Celebrating Greater Shepparton City Council’s Reconciliation Journey

Greater Shepparton City Council aim to build our organisation’s capacity to advance reconciliation and develop collaborative relationships with First Nations people and the broader community.

Council is achieving this through:

  • Reconciliation Action Plans;
  • Reconciliation Action Plan Working Group;
  • supporting of local advocacy groups such as Shepparton Region Reconciliation Group;
  • Memorandum of understand with Yorta Yorta Nation Aboriginal Corporation;
  • Dana Djirrungana Dunguludja Yenbena-l’ - Aboriginal Street Art Project;
  • Algabonyah Employment Agreement;
  • Closing the Gap E-Learning Module;
  • different face-to-face cultural commentary trainings;
  • supporting of significant dates; and
  • developing a plan to make sure that the organisation is culturally safe

Greater Shepparton City Council will continue to support and improve on its reconciliation journey through walking side by side with our local First Nations Community for a better future for all.


Smoking and cleansing ceremony in Shepparton for local healing

A smoking and cleansing ceremony was held in Shepparton to publicly acknowledge the culturally significant burial site on which the council offices had been built, on the traditional lands of the Yorta Yorta people.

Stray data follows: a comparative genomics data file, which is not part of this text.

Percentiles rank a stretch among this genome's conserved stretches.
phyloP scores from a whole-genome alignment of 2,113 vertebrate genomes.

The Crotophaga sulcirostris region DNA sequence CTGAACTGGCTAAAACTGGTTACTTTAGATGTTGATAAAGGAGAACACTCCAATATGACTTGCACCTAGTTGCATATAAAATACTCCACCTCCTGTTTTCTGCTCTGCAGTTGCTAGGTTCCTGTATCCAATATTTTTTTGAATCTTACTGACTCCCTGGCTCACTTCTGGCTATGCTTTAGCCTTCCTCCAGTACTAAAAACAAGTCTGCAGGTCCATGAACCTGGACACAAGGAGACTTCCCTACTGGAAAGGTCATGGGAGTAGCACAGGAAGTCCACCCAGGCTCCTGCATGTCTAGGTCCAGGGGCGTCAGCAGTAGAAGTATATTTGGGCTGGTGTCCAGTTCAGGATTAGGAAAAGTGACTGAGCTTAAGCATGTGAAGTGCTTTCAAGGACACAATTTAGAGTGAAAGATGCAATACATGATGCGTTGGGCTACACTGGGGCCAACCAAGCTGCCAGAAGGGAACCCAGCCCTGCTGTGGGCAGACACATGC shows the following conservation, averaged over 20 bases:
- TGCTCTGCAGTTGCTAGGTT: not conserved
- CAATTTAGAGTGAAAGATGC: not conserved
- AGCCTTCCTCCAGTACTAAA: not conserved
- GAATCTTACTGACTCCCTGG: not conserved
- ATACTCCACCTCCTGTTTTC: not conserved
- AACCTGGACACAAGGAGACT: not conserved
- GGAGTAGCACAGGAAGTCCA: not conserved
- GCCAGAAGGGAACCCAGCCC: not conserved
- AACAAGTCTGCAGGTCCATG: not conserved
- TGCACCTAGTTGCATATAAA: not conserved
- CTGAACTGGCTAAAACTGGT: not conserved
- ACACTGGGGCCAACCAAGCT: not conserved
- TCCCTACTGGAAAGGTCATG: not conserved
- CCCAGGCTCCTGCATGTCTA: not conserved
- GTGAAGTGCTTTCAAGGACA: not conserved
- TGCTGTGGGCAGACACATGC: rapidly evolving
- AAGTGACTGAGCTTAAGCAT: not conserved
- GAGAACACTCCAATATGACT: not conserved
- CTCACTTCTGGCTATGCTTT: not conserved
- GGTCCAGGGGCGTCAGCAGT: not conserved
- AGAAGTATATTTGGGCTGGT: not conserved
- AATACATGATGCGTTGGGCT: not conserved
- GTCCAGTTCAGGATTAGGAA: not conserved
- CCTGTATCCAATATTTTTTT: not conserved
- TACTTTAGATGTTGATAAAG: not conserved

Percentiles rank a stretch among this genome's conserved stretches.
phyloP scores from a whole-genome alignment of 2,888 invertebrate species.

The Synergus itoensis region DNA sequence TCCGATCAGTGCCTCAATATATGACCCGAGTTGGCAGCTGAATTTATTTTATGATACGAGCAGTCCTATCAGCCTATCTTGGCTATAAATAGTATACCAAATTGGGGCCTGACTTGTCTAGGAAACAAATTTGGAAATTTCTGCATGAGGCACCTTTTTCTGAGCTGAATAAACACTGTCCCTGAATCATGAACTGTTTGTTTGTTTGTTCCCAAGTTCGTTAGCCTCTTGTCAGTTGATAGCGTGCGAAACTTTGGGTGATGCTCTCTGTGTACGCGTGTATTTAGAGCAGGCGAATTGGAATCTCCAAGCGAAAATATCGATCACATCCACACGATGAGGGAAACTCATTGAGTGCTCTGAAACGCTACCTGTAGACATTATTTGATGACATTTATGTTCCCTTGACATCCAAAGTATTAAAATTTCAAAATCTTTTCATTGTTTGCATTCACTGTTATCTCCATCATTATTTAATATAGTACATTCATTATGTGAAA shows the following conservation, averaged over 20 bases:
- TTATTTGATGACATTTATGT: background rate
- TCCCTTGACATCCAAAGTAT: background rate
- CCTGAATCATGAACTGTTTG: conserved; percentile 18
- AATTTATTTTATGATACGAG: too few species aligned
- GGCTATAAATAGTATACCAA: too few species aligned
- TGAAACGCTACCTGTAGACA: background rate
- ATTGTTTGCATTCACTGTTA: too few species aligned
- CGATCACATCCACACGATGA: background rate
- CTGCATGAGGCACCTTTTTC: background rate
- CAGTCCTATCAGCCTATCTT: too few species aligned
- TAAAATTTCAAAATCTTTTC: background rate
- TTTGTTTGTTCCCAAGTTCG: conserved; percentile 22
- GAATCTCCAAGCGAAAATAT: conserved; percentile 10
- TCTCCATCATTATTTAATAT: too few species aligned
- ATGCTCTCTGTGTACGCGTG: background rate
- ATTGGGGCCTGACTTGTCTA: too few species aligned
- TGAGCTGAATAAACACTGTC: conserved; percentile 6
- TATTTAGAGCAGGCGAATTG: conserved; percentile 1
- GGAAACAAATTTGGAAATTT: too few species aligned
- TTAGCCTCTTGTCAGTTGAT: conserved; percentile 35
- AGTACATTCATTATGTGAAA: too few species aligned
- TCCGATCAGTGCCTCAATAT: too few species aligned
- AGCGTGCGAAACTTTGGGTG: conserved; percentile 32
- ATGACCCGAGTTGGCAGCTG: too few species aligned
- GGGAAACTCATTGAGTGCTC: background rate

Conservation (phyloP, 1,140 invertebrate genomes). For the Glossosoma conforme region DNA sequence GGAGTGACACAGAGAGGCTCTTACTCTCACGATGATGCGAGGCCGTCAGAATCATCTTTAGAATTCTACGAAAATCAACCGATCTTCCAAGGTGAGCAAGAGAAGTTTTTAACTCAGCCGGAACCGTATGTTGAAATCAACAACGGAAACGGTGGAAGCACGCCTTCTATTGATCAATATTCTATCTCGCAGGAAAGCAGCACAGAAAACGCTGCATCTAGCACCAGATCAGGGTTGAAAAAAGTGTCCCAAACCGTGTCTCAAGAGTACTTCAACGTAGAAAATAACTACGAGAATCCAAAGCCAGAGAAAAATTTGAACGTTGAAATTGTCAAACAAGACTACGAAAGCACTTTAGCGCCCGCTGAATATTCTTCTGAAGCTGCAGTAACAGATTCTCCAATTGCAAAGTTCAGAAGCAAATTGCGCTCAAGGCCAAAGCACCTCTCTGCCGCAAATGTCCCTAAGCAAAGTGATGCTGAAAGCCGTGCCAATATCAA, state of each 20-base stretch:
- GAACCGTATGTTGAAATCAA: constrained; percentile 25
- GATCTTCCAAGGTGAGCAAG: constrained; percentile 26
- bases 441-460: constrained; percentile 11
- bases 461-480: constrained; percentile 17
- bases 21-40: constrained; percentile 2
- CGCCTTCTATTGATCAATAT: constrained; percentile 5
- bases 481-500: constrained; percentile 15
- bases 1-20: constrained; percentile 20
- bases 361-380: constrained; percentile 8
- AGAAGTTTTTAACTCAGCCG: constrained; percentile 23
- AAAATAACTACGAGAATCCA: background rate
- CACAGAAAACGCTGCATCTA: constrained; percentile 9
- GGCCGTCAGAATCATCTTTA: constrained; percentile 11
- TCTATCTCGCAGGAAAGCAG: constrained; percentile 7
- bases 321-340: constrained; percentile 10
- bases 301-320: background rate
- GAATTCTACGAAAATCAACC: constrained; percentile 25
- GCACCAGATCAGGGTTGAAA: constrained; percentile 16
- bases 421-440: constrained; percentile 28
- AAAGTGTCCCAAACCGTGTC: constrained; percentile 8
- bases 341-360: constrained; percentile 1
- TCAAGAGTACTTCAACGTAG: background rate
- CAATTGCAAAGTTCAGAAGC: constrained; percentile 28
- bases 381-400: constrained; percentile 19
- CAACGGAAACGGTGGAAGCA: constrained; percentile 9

Smoking ceremonies are an ancient custom among many Aboriginal communities. Native plants are smouldered to produce smoke that has cleansing properties to ward off bad spirits. Some Aboriginal healing practitioners also use smoking ceremonies for healing, spiritual renewal and strength. The ceremonies are rituals of purification and unity and Aboriginal People with specialised cultural knowledge undertake them. Given the ceremony’s significance, it’s usually only performed at events that local Aboriginal communities regard as appropriate.

Yorta Yorta People had for years explained the historic and cultural significance of the Council site, and their distress and reluctance to enter the offices. The failure to address this issue had prevented the Yorta Yorta community from being fully integrated into their local Council’s daily work and decision making.

Representatives of the Yorta Yorta People led the cleansing and smoking ceremony and performed it in line with their traditional cultural practices. It began in the local Queens Gardens where the CEO welcomed everyone and acknowledged the Traditional Owners. The Mayor then made brief remarks before a Yorta Yorta Elder led those gathered in a minute’s silence.

A Yorta Yorta Elder unveiled a plaque to be placed on the wall at the entrance of the council offices, acknowledging the site’s historic and cultural significance. A representative of the Yorta Yorta Nation then began the smoking and cleansing ceremony, walking from the gardens to the Council offices.

The ceremony and laying of the plaque demonstrates Greater Shepparton City Council’s commitment to collaborate with Traditional Owners, acknowledge the truth of Australia’s history and build a shared future.